ISSUES IN THE GLOBAL FINANCIAL SYSTEM

Financial contagion refers to the spread of a financial crisis from one country or region to other countries or regions. Economic interdependence, an underpinning of globalization, increases the danger of financial contagion. Economic interdependence is generally viewed favorably because it creates a mutually supportive web of economic opportunities. But interdependence can also create financial instability. Advanced technologies capable of instantaneous cross-border transfers of assets, such as stocks or bonds, have created greater volatility in global financial markets. Financial crises originating in Mexico,

The global financial system facilitates cross-border financial and business activity

The global financial system facilitates cross-border financial and business activity. (Andreblais)

Brazil, Russia, and Thailand destabilized global financial markets in the 1990s, as did the financial crisis of 2007–2008. These crises accented the need for meaningful financial reform at the national and global levels.

Financial Contagion and the East Asian Financial Crisis of 1997–1998

The East Asian financial crisis of 1997–1998 was the world's most serious bout with financial contagion during the 1990s. The seeds of the East Asian crisis were sown in Thailand. In the early 1990s investment opportunities in Thailand caught the eye of foreign investors. Foreign and domestic investors speculated in Thai stocks and other securities, developed and undeveloped real estate, and other assets. Soon asset prices soared to unreasonably high levels.

Beneath the glitter of the investment boom were serious weaknesses in the Thai financial system, however. Inadequate banking supervision, poor assessment models for credit risk, and excessive borrowing in global capital markets spelled disaster for Thailand's financial sector. Complicating the country's financial picture were governance problems, including public corruption, a lack of transparency, and inadequate economic data for informed policy decisions.

Short-term, speculative investments invite periods of boom and bust. In Thailand the bottom fell out of the speculative boom in 1997. Shaken investors stampeded to sell their holdings of Thai securities, properties, and other assets. The panicked sell-off of Thai assets, a type of herd behavior, is characteristic of speculative investment. The financial meltdown weakened Thailand's currency, the baht, and threw the overextended banking system and securities market into chaos. Fears of a regional financial meltdown caused similar asset sell-offs in other East Asian countries, resulting in severe economic downturns, as shown in Table 9.7.[1]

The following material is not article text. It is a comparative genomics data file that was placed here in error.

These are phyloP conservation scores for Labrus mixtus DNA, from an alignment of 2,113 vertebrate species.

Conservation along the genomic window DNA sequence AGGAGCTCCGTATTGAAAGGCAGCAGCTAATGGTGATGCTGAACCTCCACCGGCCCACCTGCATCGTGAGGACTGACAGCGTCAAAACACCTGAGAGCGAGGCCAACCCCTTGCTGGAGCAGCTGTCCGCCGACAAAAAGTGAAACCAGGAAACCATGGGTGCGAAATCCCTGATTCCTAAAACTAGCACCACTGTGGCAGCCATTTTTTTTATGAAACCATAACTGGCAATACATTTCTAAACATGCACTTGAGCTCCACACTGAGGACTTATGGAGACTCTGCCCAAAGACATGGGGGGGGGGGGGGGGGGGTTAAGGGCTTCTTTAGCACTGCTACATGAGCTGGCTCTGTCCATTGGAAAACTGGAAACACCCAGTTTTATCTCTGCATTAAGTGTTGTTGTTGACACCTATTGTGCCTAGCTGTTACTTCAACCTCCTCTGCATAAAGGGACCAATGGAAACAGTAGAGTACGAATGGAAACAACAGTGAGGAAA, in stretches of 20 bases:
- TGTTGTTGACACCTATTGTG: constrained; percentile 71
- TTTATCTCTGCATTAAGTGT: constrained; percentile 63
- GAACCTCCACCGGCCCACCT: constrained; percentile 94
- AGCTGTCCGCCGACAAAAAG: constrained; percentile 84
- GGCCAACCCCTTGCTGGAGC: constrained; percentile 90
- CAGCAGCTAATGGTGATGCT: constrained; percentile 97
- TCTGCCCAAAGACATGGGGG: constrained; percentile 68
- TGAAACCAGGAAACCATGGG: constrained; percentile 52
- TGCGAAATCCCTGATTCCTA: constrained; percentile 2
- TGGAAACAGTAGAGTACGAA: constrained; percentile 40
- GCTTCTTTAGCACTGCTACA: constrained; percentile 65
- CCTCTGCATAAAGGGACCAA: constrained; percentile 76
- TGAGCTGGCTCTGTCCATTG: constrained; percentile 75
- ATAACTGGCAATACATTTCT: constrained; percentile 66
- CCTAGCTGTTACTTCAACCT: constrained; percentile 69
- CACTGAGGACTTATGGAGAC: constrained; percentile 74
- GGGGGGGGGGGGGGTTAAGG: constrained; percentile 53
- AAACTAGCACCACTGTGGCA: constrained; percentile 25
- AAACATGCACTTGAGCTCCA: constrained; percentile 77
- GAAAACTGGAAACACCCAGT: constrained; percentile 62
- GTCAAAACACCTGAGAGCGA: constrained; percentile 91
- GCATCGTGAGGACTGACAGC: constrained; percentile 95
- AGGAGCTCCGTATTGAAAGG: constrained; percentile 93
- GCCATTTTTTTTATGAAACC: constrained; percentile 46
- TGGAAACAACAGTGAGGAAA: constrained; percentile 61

The financial contagion was soon knocking at the doors of Tokyo, New York City, and London. The financial crisis, which slowed business activity and dimmed consumer confidence in East Asia, also reduced Japanese, American, and European exports to Asian markets. Global securities markets, such as the New York Stock Exchange, dipped under the weight of the East Asian financial collapse. Global economic growth slowed.

International financial institutions and governments were forced to intervene. The International Monetary Fund (IMF), Asian Development Bank (ADB), World Bank, and United States orchestrated a $125 billion financial bailout to prevent a total collapse of major East Asian economies. Calls for financial reform centered on stricter supervision

Table 9.7 East Asian Financial Crisis and Real GDP, 1996–2000

Real Gross Domestic Product (percentage change)

Countries

1996

1997

1998

1999

2000

Hong Kong SAR

4.5

5.0

-5.3

3.0

10.5

Indonesia

8.0

4.5

-13.1

0.8

4.8

Korea

6.8

5.0

-6.7

10.9

9.3

Malaysia

10.0

7.3

-7.4

6.1

8.3

Philippines

5.8

5.2

-0.6

3.4

4.0

Thailand

5.9

-1.4

-10.5

4.4

4.6

Source: International Monetary Fund, “Table 2” and “Table 6,” World Economic Outlook, April 2002, 158, 165.

of banks and securities markets, heightened surveillance of countries' macroeconomic policies and performance, and technical support for good governance.[2]

  • [1] International Monetary Fund Staff, “Table 2: Advanced Economies: Real GDP and Total Domestic Demand,” “Table 6: Developing Countries; By Country, Real GDP,” World Economic Outlook April 2002: Recessions and Recoveries, April 2002 (Washington, DC: IMF Publication Services, 2002), 158, 165.
  • [2] IMF Staff, “Recovery from the Asian Crisis and the Role of the IMF,” IMF Issues Brief, June 2000
 
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